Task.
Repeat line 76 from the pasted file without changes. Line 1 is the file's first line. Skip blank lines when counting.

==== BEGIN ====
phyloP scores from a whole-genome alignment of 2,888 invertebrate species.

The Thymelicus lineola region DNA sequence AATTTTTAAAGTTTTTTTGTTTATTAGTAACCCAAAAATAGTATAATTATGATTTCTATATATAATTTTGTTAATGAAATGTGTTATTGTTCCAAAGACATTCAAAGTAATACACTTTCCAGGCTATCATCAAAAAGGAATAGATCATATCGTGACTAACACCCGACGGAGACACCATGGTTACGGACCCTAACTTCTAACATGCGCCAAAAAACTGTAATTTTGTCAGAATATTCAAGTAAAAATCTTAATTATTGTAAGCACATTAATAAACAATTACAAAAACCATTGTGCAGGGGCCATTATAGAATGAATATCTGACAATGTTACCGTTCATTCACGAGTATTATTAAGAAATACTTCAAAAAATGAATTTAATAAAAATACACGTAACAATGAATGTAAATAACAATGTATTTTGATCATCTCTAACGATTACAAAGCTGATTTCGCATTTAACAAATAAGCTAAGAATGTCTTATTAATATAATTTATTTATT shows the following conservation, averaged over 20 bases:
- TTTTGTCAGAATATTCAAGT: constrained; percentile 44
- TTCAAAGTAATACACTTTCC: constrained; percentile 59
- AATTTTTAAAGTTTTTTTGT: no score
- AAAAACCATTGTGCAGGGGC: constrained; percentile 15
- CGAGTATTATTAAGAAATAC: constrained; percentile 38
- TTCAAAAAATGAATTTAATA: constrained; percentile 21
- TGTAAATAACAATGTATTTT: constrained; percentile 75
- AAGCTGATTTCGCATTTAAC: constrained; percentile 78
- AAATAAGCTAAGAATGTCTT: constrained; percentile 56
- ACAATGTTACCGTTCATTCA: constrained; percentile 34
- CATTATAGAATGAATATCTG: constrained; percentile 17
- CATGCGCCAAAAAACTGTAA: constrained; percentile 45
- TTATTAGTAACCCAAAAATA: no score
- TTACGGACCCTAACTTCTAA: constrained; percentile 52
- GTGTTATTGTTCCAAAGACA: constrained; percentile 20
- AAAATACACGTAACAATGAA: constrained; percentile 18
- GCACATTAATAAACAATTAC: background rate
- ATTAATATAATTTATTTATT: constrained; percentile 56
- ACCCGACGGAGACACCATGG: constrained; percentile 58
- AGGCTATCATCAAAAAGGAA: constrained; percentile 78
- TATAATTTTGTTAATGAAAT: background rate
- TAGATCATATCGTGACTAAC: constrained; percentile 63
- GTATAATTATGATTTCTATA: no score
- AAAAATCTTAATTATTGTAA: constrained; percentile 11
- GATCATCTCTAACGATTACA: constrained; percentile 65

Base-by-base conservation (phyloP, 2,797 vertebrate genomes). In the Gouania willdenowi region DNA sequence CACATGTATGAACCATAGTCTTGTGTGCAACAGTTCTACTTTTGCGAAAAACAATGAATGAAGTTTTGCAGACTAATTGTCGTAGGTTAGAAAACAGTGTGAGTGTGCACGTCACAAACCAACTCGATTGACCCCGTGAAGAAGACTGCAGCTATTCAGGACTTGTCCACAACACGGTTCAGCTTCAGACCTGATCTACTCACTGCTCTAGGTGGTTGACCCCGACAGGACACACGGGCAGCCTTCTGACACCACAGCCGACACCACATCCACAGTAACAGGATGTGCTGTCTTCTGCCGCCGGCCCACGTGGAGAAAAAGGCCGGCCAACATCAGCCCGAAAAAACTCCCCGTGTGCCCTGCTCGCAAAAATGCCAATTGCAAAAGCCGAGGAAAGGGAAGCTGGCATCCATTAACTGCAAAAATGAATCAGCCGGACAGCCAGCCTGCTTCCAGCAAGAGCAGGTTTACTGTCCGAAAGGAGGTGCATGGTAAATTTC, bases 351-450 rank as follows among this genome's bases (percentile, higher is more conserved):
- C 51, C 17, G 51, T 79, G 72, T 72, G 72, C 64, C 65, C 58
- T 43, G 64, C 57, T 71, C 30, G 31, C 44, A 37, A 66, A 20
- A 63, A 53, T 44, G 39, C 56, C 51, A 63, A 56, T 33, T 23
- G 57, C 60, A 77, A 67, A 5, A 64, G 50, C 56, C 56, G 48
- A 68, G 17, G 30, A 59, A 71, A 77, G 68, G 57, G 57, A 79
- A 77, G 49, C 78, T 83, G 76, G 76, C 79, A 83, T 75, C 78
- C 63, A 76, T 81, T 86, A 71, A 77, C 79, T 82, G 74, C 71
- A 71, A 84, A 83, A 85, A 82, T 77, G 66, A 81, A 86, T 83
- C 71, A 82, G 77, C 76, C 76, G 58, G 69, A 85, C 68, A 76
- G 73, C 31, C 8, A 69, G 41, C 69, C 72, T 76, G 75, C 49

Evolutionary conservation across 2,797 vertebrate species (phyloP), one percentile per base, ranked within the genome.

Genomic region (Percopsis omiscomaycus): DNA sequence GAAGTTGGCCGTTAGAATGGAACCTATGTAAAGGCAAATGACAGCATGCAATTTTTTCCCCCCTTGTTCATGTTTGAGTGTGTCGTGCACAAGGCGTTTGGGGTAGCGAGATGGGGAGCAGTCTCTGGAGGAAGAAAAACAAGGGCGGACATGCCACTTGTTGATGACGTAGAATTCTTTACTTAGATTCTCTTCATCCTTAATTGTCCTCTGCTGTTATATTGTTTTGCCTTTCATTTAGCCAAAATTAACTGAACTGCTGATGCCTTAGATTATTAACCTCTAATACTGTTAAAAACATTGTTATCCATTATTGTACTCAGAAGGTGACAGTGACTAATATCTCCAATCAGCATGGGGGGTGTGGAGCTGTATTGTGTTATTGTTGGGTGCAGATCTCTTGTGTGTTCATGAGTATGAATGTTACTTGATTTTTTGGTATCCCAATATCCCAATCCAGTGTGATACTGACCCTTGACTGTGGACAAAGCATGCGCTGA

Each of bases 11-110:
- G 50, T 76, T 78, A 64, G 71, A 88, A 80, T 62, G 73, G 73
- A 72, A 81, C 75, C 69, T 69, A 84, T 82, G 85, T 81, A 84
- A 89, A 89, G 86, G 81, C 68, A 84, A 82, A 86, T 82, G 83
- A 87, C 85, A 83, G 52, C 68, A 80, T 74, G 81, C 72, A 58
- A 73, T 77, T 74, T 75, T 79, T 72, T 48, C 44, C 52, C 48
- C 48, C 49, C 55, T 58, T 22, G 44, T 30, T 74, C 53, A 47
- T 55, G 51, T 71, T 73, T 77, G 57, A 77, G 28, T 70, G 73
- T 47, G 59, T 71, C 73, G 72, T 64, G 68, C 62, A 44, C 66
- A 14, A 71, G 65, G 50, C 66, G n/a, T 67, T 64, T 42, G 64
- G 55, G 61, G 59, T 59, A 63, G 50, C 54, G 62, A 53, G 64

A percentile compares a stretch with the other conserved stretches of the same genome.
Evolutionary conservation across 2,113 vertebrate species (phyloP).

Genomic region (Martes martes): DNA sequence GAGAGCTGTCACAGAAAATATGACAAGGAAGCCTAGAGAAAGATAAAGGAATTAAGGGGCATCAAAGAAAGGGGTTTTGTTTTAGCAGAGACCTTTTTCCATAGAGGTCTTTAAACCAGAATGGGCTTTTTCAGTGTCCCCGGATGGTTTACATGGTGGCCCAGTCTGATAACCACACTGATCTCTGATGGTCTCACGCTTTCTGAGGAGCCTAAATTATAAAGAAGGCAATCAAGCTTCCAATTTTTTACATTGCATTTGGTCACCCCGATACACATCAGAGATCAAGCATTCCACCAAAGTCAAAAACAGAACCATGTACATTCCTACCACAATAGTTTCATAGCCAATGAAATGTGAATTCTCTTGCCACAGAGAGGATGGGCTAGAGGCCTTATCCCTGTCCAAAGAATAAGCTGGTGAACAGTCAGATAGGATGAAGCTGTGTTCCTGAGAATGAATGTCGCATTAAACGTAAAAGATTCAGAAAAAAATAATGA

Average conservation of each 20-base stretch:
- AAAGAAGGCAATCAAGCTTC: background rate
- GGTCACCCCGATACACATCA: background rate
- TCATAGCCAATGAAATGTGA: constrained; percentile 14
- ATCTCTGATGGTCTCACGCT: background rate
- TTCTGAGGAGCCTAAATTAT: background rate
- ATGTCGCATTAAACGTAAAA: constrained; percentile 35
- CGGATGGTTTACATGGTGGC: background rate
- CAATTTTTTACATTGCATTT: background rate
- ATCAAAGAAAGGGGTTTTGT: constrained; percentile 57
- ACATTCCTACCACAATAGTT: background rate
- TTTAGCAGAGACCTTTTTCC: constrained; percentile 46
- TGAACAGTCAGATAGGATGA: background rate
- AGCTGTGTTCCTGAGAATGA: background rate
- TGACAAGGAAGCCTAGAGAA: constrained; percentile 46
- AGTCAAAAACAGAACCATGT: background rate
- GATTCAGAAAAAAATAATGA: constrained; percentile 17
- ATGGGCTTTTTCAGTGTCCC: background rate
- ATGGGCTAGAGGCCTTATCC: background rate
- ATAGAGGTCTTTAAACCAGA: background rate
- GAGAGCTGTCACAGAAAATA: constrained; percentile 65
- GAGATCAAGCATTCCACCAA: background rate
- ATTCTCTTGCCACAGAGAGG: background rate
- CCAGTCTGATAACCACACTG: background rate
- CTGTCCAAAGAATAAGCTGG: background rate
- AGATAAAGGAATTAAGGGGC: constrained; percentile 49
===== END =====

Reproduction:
- GAGATCAAGCATTCCACCAA: background rate